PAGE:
If business development is causing you sleepless nights, chances are the source of much of that angst is an anemic professional network, or the absence of strategic targets. Or both.

A healthy network connects you to opportunity flow. We discussed this, along with three ways to address challenges associated with “networking” in a post a few days ago.

Today let’s dive a little deeper, and explore how to identify strategic targets — the critical step when it comes to mounting productive proactive pursuits.

Leveraging Your Network

The time and energy you put into building and sustaining a network should never be done in a vacuum. In fact, the more strategic and mature your network, the easier it will be to identify and prioritize targets for purposes of planning a pursuit.

What are the keys to being smart with your business development resources? First, it is important to remember that there are at least three types of targets.

  • Individuals in a position to actually hire you
  • Those (individuals and groups) who will refer / recommend / introduce you
  • Coaches — individuals who can provide insight and intel relevant to the hiring targets you pursue.

The most effective plans — those with the potential to connect you to a consistent stream of work — include all three target types.

Get Organized

Many of us become adept at shying away from this part of the process; but as a practical matter, critical information about the individuals and groups that make up the network you’re building — should be maintained in organized fashion. Successful sales organizations take this seriously, and rely on a database or CRM solution. It’s not sexy or fun. But clean, accurate data is an asset.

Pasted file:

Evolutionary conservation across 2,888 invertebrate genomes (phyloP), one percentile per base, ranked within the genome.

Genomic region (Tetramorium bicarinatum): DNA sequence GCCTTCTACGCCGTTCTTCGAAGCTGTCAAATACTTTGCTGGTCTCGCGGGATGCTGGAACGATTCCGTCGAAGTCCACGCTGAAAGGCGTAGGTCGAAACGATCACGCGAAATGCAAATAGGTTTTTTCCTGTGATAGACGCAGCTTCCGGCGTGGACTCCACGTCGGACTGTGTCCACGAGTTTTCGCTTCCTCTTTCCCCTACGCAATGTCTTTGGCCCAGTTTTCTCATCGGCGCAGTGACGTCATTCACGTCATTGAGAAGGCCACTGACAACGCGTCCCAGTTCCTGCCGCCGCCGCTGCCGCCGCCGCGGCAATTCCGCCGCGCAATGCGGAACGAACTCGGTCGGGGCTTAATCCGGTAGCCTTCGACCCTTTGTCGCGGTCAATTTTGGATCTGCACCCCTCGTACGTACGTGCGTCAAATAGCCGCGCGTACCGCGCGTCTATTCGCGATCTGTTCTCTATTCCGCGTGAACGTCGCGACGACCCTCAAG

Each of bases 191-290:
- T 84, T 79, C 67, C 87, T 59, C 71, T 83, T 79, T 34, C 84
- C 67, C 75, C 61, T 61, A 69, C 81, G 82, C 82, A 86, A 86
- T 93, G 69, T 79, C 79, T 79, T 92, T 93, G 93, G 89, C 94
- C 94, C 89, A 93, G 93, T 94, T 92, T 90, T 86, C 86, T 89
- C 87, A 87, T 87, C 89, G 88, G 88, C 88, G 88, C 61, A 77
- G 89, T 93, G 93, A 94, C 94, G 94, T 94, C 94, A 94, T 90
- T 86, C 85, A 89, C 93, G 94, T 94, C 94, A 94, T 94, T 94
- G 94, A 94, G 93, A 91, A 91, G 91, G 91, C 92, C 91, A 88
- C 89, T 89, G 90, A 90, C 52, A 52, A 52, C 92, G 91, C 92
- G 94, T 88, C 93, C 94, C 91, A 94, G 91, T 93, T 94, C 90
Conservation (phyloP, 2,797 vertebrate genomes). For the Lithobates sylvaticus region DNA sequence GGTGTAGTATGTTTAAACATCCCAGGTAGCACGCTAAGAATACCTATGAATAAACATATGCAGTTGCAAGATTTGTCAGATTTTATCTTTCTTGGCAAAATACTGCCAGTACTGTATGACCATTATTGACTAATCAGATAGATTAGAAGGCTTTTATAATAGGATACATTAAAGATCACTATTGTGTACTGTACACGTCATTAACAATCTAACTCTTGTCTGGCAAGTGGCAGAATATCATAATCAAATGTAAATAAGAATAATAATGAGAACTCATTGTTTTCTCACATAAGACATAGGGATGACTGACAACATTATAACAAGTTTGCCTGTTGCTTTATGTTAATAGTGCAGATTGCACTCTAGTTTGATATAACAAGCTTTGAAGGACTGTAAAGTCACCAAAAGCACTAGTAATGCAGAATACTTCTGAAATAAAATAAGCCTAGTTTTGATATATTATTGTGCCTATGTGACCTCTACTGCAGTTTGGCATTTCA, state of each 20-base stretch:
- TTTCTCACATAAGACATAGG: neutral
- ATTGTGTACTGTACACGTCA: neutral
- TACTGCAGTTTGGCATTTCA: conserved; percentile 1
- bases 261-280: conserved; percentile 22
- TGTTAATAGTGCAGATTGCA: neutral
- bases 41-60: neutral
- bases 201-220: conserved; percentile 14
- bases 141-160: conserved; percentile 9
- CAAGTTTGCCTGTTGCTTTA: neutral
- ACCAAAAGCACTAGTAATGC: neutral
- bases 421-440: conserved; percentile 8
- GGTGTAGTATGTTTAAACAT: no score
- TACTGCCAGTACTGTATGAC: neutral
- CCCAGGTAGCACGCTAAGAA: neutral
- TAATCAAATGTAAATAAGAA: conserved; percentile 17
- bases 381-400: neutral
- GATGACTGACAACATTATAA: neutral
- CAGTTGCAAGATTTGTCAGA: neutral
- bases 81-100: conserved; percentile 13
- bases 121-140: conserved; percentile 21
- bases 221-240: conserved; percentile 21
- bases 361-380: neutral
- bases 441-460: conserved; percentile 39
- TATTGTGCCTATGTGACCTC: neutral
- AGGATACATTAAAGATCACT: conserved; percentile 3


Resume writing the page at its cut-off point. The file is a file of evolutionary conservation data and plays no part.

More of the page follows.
Regardless of how you keep your database, you should be able to sort based on the three target-types noted above (or your own customized catagories).

The Targets of Your Attention

With a list of targets sorted by type, you can begin to create an action plan — how and where to invest the time, energy and financial resources necessary for effective pursuit. Here are a few of the criteria that can help you prioritize, and build a target list that maximizes your efforts.

  • Subject matter expertise — targets whose business, issues, and concerns overlap with your area of experience / expertise (or that of someone in your firm);
  • Decision-maker relationship — all other things being equal, investing where you have a direct relationship with an individual empowered to hire you/your firm should take high priority;
  • Consider the arithmetic — do enough homework to know that cost will not end up being an issue when your pursuit is successful;
  • Connect Dots — draft a relationship map that shows all known connections between you/your firm, others in your network, your target’s organization, and the decision maker;
  • Personal Affinity — work that touches on areas you care about will almost always help make a pursuit more organic;

Your best targets should spring from the network you’re consistently nurturing. Being smart here helps establish priorities, and provides a structure for action plans — what events to attend, what to write about where to seek speaking engagements, and even when to say no to “opportunities.”

Strategic targeting is essential to business development success because it helps map the shortest distance between where you are today, and a pipeline of the kind of work you seek.